The European Space Agency’s fancy new Mars orbiter only arrived at the Red Planet a few weeks ago, but it’s already delivering some really fantastic eye candy of the Martian surface. The Trace Gas Orbiter (or TGO for short) is currently orbiting the planet at an altitude of just 250 miles, which means it has a great view of the planet’s surface, and it’s just delivered its very first photo to its handlers back on Earth.

The photo shows the frosty edges of the Korolev Crater on the north of Mars. The image was captured using the Color & Stereo Surface Imaging System (CaSSIS) tool, and while this first photo was merely a test of the system to ensure that it’s functioning properly, it’s already generating a lot of excitement amongst researchers.

“We were really pleased to see how good this picture was given the lighting conditions,” Antoine Pommerol, a member of the CaSSIS science team, explained in a statement. “It shows that CaSSIS can make a major contribution to studies of the carbon dioxide and water cycles on Mars.”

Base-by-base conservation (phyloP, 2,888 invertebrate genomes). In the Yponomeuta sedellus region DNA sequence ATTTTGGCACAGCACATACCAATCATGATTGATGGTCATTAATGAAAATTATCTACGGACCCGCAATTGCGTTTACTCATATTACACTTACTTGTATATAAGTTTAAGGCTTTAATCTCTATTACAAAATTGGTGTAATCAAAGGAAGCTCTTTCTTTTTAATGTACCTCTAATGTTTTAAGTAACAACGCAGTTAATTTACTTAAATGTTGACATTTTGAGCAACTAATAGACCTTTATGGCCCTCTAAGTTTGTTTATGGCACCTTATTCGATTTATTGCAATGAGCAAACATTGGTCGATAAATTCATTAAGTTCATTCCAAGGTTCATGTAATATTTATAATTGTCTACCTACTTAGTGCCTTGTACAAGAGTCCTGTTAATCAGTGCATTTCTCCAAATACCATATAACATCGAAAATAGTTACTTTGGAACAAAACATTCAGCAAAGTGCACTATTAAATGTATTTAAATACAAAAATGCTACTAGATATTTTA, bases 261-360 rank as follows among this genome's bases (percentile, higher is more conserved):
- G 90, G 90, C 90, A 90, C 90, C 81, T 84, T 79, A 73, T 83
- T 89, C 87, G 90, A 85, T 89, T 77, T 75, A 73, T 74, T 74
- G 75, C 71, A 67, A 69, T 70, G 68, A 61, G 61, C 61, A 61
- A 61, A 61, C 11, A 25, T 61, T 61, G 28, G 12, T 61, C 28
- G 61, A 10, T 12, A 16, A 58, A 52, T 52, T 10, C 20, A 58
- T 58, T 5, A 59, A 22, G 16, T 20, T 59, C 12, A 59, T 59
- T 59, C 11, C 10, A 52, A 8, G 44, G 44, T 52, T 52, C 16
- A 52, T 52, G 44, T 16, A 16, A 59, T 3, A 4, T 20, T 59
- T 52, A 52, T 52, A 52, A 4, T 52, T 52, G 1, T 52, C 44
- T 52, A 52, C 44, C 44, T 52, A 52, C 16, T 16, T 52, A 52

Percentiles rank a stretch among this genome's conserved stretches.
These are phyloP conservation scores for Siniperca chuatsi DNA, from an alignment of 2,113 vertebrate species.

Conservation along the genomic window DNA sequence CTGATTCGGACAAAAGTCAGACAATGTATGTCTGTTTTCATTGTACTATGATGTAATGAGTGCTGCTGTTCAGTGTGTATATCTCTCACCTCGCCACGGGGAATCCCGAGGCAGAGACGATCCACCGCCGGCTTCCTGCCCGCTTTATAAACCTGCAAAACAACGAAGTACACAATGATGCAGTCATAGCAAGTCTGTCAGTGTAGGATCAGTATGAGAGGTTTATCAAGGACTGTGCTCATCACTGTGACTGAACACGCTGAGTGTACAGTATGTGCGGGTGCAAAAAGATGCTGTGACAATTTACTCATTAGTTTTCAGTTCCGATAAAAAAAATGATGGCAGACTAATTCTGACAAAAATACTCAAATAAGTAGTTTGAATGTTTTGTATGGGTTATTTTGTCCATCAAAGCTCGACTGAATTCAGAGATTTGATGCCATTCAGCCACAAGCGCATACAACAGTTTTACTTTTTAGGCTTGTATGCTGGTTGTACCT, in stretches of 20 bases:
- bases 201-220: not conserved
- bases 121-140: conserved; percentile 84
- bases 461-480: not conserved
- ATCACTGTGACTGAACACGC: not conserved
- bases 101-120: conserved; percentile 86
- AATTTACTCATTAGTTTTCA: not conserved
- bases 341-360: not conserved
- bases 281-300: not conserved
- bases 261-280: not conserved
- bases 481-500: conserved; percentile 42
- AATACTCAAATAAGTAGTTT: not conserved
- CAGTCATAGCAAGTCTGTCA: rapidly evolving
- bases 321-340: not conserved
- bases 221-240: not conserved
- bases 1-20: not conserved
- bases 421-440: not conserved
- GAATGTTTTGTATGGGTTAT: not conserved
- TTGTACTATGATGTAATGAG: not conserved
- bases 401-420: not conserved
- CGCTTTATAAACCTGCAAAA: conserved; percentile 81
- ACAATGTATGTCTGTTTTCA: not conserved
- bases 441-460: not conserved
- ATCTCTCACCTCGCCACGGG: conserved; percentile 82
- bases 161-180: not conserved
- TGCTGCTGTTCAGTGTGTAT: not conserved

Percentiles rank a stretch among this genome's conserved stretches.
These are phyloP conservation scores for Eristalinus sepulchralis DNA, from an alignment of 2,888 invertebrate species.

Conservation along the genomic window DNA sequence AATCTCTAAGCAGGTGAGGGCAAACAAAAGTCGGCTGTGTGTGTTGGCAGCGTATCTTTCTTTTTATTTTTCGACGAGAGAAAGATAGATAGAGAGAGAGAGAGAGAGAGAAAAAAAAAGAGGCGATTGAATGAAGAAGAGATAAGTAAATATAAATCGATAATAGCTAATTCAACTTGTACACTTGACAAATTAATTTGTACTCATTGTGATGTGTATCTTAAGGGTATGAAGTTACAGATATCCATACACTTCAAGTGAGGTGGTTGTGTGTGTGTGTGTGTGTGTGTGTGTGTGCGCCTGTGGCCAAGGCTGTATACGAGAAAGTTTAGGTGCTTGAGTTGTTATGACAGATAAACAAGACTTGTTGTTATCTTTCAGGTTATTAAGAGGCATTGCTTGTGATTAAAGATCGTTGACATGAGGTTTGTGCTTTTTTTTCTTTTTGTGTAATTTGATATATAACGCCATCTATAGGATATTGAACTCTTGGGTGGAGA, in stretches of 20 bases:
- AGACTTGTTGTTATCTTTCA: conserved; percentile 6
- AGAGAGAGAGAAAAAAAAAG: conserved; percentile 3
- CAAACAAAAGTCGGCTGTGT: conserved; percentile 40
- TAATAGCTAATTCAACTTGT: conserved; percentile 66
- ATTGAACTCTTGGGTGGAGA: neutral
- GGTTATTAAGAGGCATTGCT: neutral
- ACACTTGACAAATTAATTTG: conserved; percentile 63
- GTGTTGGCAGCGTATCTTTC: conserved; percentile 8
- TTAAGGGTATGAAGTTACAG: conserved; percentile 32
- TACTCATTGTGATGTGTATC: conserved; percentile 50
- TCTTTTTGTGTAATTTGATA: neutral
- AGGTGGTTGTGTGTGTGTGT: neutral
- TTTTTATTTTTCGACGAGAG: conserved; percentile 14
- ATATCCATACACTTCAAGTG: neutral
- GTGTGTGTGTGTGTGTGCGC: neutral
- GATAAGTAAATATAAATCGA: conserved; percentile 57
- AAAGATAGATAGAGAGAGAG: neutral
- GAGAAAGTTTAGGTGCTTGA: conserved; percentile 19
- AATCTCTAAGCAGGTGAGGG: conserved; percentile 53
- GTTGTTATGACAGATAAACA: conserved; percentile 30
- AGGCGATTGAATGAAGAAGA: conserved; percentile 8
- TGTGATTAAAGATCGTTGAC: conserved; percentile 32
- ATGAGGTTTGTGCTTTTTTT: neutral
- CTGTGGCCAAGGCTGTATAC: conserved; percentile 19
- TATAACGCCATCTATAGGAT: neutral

The full image is much larger than the one you see above, and it’s incredibly long and narrow. You can check out the full resolution here, but the icy crater is obviously the star of this particular shot.

But the TGO’s primary mission isn’t to take pictures; ESA equipped the spacecraft with some advanced sensors including two spectrometer systems and a “neutron detector,” all of which will help researchers get a better idea of what the Martian atmosphere is made of. The systems are designed to detect the chemical makeup of the gasses that surround the barren planet, and scientists hope it may even detect something like methane, which could hint that biological processes are active, or were active, on or within the planet.

The Trace Gas Orbiter has a long road ahead of it, with a total planned mission of roughly seven years. Its roughly two-year journey to Mars was a success, and now the real fun for scientists begins. You can expect to hear a lot more about its findings in the coming months and years.

Comments